By Roger Harrabin
BBC News environment correspondent
A top UN advisor on climate science says world politicians are not acting fast enough to tackle global warming.
Business needs time to plan its investments
Halldor Thorgeirsson is the science co-ordinator for the upcoming UN climate conference in Montreal.
He admitted the political process was not moving at a speed to satisfy scientists who wanted to see large cuts in greenhouse gas emissions.
And he accepted also that business needed more clarity on future targets so it could plan its investments.
"It is quite clear that we have committed ourselves with the carbon dioxide that is already in the atmosphere to further warming, and it is extremely important to take action immediately to reduce the risk of actually seeing major consequences," he told BBC Radio 4's Today programme.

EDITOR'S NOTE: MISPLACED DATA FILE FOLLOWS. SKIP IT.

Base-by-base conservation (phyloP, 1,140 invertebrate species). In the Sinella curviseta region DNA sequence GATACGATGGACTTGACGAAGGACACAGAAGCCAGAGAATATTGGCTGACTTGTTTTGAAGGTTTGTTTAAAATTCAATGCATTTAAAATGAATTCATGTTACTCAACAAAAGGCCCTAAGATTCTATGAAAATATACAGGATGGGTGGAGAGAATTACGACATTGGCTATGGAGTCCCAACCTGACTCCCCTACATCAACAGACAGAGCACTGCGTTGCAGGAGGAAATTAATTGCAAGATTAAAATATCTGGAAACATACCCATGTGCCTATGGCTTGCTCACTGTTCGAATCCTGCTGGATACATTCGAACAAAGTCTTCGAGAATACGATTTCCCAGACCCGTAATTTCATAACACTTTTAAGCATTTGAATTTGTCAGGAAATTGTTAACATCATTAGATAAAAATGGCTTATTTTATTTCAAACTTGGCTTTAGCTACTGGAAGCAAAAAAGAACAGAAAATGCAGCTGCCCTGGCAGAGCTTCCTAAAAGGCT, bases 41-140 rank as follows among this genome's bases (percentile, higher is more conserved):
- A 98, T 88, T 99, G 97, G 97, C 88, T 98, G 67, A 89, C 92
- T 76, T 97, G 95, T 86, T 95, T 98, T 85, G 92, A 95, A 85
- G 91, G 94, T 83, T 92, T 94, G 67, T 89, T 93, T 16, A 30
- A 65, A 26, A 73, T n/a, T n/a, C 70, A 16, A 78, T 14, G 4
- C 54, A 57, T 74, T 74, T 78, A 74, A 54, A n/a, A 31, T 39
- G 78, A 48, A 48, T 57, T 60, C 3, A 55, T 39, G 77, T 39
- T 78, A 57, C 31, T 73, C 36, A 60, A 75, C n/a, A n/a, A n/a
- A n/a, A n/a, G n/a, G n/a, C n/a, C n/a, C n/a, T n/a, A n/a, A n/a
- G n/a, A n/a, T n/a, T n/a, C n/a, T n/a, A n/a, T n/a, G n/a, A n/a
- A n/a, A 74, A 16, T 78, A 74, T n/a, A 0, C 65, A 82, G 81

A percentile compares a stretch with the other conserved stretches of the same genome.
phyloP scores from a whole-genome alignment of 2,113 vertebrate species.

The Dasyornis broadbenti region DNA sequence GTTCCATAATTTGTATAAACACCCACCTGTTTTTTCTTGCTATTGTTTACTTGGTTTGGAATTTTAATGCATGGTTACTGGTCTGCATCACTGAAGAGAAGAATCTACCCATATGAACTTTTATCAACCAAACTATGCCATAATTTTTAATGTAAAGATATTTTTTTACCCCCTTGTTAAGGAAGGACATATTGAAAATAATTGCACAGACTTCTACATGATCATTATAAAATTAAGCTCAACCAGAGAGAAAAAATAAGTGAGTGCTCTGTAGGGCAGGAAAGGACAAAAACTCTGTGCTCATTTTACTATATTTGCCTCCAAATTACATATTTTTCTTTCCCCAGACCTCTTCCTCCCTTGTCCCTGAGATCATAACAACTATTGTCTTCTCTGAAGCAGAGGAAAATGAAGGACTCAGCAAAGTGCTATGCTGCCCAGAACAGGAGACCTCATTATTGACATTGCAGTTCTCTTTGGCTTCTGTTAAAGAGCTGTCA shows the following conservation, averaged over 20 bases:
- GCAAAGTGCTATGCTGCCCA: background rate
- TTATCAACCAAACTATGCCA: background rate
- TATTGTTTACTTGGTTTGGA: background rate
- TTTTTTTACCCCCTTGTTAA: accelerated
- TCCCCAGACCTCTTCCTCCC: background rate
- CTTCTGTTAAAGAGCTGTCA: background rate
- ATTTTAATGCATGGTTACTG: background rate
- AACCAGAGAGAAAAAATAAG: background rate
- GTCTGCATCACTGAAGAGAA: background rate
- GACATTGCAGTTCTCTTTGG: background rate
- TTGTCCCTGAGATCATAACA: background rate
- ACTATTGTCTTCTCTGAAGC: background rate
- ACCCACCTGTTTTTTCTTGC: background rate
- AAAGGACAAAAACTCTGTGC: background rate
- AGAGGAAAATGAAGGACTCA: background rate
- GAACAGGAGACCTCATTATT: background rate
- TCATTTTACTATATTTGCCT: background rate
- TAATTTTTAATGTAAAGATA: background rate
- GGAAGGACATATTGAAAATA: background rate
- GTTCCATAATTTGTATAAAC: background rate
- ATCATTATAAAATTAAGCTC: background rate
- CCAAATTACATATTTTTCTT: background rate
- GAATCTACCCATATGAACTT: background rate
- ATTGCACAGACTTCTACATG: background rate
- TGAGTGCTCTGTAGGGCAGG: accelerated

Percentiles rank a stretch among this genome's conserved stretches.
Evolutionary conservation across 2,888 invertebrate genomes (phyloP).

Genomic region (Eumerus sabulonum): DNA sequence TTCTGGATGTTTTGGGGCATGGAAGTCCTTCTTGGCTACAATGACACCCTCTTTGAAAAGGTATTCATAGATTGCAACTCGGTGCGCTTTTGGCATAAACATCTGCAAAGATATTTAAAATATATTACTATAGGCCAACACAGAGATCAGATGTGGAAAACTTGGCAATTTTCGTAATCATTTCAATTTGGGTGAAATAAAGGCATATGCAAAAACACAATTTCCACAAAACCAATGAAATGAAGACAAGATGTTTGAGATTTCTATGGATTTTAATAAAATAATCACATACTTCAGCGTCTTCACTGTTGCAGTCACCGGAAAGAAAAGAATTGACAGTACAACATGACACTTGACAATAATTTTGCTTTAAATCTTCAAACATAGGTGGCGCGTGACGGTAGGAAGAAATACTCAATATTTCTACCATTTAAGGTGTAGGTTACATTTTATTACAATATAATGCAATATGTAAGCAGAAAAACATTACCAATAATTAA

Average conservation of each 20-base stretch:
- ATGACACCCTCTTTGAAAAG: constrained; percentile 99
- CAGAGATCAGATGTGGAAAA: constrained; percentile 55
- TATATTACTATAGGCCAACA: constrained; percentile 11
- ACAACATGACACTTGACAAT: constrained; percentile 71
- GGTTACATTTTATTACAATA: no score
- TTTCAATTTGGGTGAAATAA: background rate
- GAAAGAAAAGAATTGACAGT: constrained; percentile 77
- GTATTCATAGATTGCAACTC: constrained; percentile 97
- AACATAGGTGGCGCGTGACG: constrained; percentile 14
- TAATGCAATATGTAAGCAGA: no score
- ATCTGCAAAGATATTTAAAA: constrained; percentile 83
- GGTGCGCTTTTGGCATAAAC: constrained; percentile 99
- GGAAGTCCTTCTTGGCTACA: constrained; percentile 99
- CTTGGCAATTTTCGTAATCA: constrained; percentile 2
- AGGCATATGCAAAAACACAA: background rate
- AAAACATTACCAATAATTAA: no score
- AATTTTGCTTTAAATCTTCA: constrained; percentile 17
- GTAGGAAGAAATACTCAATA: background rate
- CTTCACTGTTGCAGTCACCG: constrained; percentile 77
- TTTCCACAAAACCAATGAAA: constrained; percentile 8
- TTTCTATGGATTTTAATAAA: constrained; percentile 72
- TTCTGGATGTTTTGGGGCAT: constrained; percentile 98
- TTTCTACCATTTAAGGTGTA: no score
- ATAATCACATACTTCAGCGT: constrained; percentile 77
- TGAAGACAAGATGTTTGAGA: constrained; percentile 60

Mr Thorgeirsson said the prognosis was extremely worrying and the best we could do was to minimise damage by cutting emissions of greenhouse gases and learning to adapt.
Developing countries which had not contributed to the climate problem would suffer from it most, he warned.
"It is quite clear this problem has very significant ethical dimensions and one of those dimensions is that [the people] who have least contributed to the problem are first to see the consequences," he said.
Mr Thorgeirsson hoped the Montreal conference would agree new funds for poor countries to adapt to more droughts or rising sea levels, though he admitted that the cash was unlikely to be sufficient.
He welcomed the signs that business was taking the climate issue seriously and recognised its need for clarity on emissions targets beyond the first Kyoto commitment period of 2012.
However, the politicians may be wrangling over the next set of targets until 2010, making technology investment planning near impossible.
"There is a need for decisive action and that's why there is need for political leadership such as that provided by Tony Blair and others," he said.
The 11th meeting of governments brought together the United Nations Framework Convention on Climate Change (UNFCC) takes place in Montreal, Canada, from 28 November to 9 December.